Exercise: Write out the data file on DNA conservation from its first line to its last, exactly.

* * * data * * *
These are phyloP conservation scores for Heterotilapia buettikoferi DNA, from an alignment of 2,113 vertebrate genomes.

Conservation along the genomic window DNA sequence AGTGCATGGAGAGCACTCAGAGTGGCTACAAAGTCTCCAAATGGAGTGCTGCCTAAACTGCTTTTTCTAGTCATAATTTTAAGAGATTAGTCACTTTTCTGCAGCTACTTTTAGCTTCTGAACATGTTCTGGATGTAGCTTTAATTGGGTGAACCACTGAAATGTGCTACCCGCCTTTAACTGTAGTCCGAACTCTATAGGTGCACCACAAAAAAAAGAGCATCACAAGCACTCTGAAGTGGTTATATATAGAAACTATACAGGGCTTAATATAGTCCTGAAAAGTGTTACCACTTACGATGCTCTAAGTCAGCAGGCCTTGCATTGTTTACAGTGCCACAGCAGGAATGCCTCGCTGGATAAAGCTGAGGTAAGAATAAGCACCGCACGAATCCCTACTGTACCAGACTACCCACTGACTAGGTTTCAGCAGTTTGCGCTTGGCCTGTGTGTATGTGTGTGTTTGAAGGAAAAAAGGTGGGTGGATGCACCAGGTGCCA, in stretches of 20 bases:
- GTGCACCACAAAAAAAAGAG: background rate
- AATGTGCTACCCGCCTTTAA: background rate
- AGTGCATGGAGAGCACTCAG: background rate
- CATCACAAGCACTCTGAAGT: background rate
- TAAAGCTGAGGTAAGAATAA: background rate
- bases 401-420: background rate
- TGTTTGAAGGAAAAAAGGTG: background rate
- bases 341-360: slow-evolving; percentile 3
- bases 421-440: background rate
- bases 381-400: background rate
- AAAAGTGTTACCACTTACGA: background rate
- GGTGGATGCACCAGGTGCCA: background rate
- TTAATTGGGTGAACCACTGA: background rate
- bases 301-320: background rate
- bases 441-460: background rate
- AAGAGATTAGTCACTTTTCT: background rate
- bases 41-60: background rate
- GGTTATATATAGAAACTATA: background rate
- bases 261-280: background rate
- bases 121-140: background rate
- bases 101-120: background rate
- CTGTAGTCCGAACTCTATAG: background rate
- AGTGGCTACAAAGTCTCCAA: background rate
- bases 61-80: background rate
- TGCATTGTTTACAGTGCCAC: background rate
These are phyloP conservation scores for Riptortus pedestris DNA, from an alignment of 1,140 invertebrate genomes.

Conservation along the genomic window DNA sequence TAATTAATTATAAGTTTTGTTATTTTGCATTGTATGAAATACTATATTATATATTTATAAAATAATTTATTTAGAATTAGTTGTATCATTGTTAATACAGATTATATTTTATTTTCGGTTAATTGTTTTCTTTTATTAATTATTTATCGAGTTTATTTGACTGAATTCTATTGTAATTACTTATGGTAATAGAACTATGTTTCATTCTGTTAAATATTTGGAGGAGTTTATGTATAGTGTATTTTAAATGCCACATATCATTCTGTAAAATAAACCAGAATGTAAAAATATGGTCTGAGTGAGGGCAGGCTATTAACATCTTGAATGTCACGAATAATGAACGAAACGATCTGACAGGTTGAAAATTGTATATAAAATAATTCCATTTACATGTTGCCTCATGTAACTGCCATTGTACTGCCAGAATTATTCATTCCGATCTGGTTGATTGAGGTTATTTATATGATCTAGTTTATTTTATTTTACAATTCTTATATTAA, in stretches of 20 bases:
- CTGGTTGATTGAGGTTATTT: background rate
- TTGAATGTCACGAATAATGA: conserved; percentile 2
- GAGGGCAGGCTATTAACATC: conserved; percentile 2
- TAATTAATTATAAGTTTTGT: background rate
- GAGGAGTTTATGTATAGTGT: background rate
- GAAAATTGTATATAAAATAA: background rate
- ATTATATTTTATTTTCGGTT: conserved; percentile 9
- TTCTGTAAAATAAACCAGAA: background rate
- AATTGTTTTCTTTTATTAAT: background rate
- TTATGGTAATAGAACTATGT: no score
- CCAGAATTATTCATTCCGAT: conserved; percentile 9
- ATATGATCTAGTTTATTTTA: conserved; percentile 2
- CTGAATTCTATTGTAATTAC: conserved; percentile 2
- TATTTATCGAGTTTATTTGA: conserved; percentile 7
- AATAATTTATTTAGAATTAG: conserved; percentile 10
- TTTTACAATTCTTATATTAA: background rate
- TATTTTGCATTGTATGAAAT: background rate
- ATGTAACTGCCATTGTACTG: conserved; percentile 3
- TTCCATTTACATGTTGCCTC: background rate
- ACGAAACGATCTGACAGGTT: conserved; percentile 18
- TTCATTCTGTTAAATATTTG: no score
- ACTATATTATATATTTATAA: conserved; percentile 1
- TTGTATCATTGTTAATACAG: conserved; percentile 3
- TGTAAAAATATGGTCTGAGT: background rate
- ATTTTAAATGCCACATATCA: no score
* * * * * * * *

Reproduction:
These are phyloP conservation scores for Heterotilapia buettikoferi DNA, from an alignment of 2,113 vertebrate genomes.

Conservation along the genomic window DNA sequence AGTGCATGGAGAGCACTCAGAGTGGCTACAAAGTCTCCAAATGGAGTGCTGCCTAAACTGCTTTTTCTAGTCATAATTTTAAGAGATTAGTCACTTTTCTGCAGCTACTTTTAGCTTCTGAACATGTTCTGGATGTAGCTTTAATTGGGTGAACCACTGAAATGTGCTACCCGCCTTTAACTGTAGTCCGAACTCTATAGGTGCACCACAAAAAAAAGAGCATCACAAGCACTCTGAAGTGGTTATATATAGAAACTATACAGGGCTTAATATAGTCCTGAAAAGTGTTACCACTTACGATGCTCTAAGTCAGCAGGCCTTGCATTGTTTACAGTGCCACAGCAGGAATGCCTCGCTGGATAAAGCTGAGGTAAGAATAAGCACCGCACGAATCCCTACTGTACCAGACTACCCACTGACTAGGTTTCAGCAGTTTGCGCTTGGCCTGTGTGTATGTGTGTGTTTGAAGGAAAAAAGGTGGGTGGATGCACCAGGTGCCA, in stretches of 20 bases:
- GTGCACCACAAAAAAAAGAG: background rate
- AATGTGCTACCCGCCTTTAA: background rate
- AGTGCATGGAGAGCACTCAG: background rate
- CATCACAAGCACTCTGAAGT: background rate
- TAAAGCTGAGGTAAGAATAA: background rate
- bases 401-420: background rate
- TGTTTGAAGGAAAAAAGGTG: background rate
- bases 341-360: slow-evolving; percentile 3
- bases 421-440: background rate
- bases 381-400: background rate
- AAAAGTGTTACCACTTACGA: background rate
- GGTGGATGCACCAGGTGCCA: background rate
- TTAATTGGGTGAACCACTGA: background rate
- bases 301-320: background rate
- bases 441-460: background rate
- AAGAGATTAGTCACTTTTCT: background rate
- bases 41-60: background rate
- GGTTATATATAGAAACTATA: background rate
- bases 261-280: background rate
- bases 121-140: background rate
- bases 101-120: background rate
- CTGTAGTCCGAACTCTATAG: background rate
- AGTGGCTACAAAGTCTCCAA: background rate
- bases 61-80: background rate
- TGCATTGTTTACAGTGCCAC: background rate
These are phyloP conservation scores for Riptortus pedestris DNA, from an alignment of 1,140 invertebrate genomes.

Conservation along the genomic window DNA sequence TAATTAATTATAAGTTTTGTTATTTTGCATTGTATGAAATACTATATTATATATTTATAAAATAATTTATTTAGAATTAGTTGTATCATTGTTAATACAGATTATATTTTATTTTCGGTTAATTGTTTTCTTTTATTAATTATTTATCGAGTTTATTTGACTGAATTCTATTGTAATTACTTATGGTAATAGAACTATGTTTCATTCTGTTAAATATTTGGAGGAGTTTATGTATAGTGTATTTTAAATGCCACATATCATTCTGTAAAATAAACCAGAATGTAAAAATATGGTCTGAGTGAGGGCAGGCTATTAACATCTTGAATGTCACGAATAATGAACGAAACGATCTGACAGGTTGAAAATTGTATATAAAATAATTCCATTTACATGTTGCCTCATGTAACTGCCATTGTACTGCCAGAATTATTCATTCCGATCTGGTTGATTGAGGTTATTTATATGATCTAGTTTATTTTATTTTACAATTCTTATATTAA, in stretches of 20 bases:
- CTGGTTGATTGAGGTTATTT: background rate
- TTGAATGTCACGAATAATGA: conserved; percentile 2
- GAGGGCAGGCTATTAACATC: conserved; percentile 2
- TAATTAATTATAAGTTTTGT: background rate
- GAGGAGTTTATGTATAGTGT: background rate
- GAAAATTGTATATAAAATAA: background rate
- ATTATATTTTATTTTCGGTT: conserved; percentile 9
- TTCTGTAAAATAAACCAGAA: background rate
- AATTGTTTTCTTTTATTAAT: background rate
- TTATGGTAATAGAACTATGT: no score
- CCAGAATTATTCATTCCGAT: conserved; percentile 9
- ATATGATCTAGTTTATTTTA: conserved; percentile 2
- CTGAATTCTATTGTAATTAC: conserved; percentile 2
- TATTTATCGAGTTTATTTGA: conserved; percentile 7
- AATAATTTATTTAGAATTAG: conserved; percentile 10
- TTTTACAATTCTTATATTAA: background rate
- TATTTTGCATTGTATGAAAT: background rate
- ATGTAACTGCCATTGTACTG: conserved; percentile 3
- TTCCATTTACATGTTGCCTC: background rate
- ACGAAACGATCTGACAGGTT: conserved; percentile 18
- TTCATTCTGTTAAATATTTG: no score
- ACTATATTATATATTTATAA: conserved; percentile 1
- TTGTATCATTGTTAATACAG: conserved; percentile 3
- TGTAAAAATATGGTCTGAGT: background rate
- ATTTTAAATGCCACATATCA: no score